Until I went for my yoga teacher training at the Swami Satchidananda Ashram in Yogaville, VA in 1996, I had never heard of Yoga Sutras of Patanjali. Before that my yoga practice consisted of about a 40 minute session of a few asanas which I practiced, on an average, 3-4 times a week. The only other "yoga" training that I had prior to that was introduction to Transcendental Meditation â„¢ for which I had gone to the Mahesh Yogi ashram in Rishikesh in late sixties. In the beginning I practiced meditation twice a day for 20 minutes each, as guided by the TM teacher. Unfortunately, gradually my meditation practice became irregular and I started skipping days or even weeks at a time. During my TT course at Yogaville, in addition to the asanas we were introduced to different types of pranayama (breathing) practices and meditation. After this training my own individual practice became much more well-rounded and integrated and now includes asana, pranayama, meditation and study of scriptures.
It was during this 4-week training at Yogaville that I got my first exposure to yoga philosophy. Yoga Sutras of Patanjali (YSP) and Bhagavad Gita (BG), two of the main scriptures related to yoga, were part of the study curriculum for the course. Even though YSP was covered in brief over maybe 8-10 hours, I found it fascinating because the whole treatment of the subject seemed highly scientific and logical. What really intrigued me the most was the very definition of yoga
Up until then, like most other people, I had equated yoga with simply asanas. What was emphasized during the TT program was that yoga was much more than simply a practice of asanas. This definition clearly showed that yoga was more about making the mind steady and calm than simply making the body strong and flexible. This brief introduction to YSP and the Gita piqued my interest enough that I was motivated to study them further after the course was over.
After the course, I decided to go through the commentary on YSP by Sw. Satchidananda like a story-book, basically to get an idea, at a very high level, of what it contained. And that’s all I really got as a result of that reading. But this reading convinced me that I needed to spend much more time to grasp the various concepts given in the text. I then started going through the text a little more carefully trying to grasp the deeper meaning of the sutras. However, I found the going quite tough as the sturas are very terse and cryptic statements. Even with the commentary I found it hard to grasp the full meaning of several of the sutras. At that time, I decided to establish a study group with a few interested members so we could collectively make the effort to untie some of the tough knots in the text. Despite my best efforts I couldn’t gather more than 4 people to join the group. We started meeting twice a month. Unfortunately, even this group of 4 was unable to meet on a regular basis. So, after about one year the group just disintegrated and I was again left to my own individual efforts. In the meantime, I had also joined a Bhagavad Gita Study group where we read the commentary on the Gita by Swami Dayananda of Arsha Vidya in PA.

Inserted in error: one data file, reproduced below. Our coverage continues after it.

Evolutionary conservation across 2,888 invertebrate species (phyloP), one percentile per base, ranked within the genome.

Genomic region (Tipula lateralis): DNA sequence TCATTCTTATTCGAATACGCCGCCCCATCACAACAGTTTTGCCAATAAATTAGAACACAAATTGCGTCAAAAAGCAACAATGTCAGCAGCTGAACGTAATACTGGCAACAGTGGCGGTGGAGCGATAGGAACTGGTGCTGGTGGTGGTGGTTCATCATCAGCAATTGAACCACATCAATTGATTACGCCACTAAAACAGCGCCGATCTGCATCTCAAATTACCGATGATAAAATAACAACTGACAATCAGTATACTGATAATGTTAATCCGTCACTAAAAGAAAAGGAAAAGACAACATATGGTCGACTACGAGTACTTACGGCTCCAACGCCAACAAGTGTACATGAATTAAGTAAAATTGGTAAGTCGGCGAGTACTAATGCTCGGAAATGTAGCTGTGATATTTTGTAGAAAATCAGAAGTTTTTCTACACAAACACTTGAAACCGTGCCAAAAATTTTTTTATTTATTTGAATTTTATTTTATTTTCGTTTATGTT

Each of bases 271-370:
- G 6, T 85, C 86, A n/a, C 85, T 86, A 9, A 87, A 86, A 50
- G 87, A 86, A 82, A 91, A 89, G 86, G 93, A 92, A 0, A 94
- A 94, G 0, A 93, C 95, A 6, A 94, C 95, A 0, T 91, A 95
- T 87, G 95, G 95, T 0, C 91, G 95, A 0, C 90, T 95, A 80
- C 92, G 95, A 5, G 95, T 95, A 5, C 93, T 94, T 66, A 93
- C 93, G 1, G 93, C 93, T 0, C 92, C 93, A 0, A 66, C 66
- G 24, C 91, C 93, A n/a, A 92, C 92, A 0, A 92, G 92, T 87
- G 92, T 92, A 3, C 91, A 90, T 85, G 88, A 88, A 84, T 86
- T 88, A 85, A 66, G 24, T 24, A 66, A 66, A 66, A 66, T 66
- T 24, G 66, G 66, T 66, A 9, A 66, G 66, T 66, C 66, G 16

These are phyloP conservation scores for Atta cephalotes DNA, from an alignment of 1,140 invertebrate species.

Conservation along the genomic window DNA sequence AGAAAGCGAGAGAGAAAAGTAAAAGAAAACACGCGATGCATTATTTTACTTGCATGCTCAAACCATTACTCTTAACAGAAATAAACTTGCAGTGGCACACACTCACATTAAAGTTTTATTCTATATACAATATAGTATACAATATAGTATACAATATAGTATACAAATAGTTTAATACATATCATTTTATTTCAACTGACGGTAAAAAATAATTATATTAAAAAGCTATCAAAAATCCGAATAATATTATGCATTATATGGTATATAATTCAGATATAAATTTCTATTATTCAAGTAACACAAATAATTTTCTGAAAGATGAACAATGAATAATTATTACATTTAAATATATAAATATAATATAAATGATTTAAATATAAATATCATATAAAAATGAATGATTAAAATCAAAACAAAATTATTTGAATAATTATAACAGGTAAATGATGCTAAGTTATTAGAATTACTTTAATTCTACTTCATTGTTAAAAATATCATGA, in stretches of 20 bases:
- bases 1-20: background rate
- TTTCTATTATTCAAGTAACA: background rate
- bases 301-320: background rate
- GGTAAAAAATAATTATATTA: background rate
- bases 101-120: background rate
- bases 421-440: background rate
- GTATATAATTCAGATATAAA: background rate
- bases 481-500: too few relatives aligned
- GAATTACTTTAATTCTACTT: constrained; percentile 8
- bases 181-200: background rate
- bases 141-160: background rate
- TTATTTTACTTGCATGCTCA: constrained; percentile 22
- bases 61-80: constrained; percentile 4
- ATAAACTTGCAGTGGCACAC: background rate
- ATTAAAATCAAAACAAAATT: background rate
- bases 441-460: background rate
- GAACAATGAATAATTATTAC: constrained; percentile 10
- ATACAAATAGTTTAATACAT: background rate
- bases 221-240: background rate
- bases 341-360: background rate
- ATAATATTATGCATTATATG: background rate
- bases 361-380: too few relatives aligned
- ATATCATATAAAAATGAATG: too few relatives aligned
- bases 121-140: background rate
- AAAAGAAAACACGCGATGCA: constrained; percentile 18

After moving to North Carolina in early 2006, I was able to form a new study group to study the sutras in depth. The group has been meeting twice a month for the last four years now. We are studying commentary by three different authors and are currently studying the second chapter. Studying the sutras from three different viewpoints, supplemented with discussion within the group, has truly been a most enriching experience.
Studying the sutras has truly been a transformational experience for me. The concepts have been presented in a very scientific and logical manner and are of immense practical value in molding our day-to-day life. The main theme of the sutras is to analyze the mind thoroughly and understand its functioning at the deepest levels. The sutras make us understand that most of our problems are created by us in our own minds. In order to solve these problems we have to develop a deeper understanding of the mind and then work on cleansing it of all the negative emotions and tendencies. By working on the mind repeatedly we can gradually make it sharper and cleaner so that our intellect can function at a level which is not influenced negatively by the ego.
Patanjali has given us the eight limbs of yoga – Ashtanga Yoga – as a set of tools that we can practice.Â When practiced diligently over a long period of time, these tools can bring about the desired result of cleansing and purifying the mind so that it can stay calm and collected even in the most dire circumstances.Â
In some of the future blog posts I would like to cover various aspects of Ashtanga Yoga and how we can apply them to enrich our daily lives.